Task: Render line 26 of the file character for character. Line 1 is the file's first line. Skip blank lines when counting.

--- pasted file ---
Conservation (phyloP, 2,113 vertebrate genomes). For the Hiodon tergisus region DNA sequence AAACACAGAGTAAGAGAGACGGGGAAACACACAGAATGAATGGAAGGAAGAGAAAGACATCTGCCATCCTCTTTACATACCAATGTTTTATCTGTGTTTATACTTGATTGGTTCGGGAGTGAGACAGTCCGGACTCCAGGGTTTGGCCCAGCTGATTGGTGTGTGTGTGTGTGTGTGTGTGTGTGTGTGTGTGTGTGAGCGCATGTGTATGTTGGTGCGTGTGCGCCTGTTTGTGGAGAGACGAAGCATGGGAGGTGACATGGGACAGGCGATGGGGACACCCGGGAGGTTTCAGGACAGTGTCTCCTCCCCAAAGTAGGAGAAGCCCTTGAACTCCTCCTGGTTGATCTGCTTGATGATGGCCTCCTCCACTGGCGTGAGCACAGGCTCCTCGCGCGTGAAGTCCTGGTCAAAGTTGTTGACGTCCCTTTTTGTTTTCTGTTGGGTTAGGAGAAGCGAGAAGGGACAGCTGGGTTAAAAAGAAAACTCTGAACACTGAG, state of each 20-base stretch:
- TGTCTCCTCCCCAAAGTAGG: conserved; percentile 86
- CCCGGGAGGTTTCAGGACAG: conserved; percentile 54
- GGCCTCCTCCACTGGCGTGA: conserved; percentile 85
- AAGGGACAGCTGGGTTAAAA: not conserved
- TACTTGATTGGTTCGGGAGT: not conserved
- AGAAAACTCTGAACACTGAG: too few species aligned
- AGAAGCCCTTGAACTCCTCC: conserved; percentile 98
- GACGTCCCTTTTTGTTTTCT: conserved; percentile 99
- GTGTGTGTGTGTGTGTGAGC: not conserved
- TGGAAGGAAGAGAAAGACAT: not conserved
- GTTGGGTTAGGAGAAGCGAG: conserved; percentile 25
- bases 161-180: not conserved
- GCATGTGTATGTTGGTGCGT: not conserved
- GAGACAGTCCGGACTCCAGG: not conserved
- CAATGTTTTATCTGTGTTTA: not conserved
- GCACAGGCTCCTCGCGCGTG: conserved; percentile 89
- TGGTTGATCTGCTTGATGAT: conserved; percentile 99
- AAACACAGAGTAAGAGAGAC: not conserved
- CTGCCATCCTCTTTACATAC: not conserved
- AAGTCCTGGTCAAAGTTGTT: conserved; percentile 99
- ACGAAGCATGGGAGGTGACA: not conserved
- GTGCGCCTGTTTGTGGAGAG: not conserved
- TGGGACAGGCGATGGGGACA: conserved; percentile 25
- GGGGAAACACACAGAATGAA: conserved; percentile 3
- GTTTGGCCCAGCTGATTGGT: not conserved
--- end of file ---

- GTTTGGCCCAGCTGATTGGT: not conserved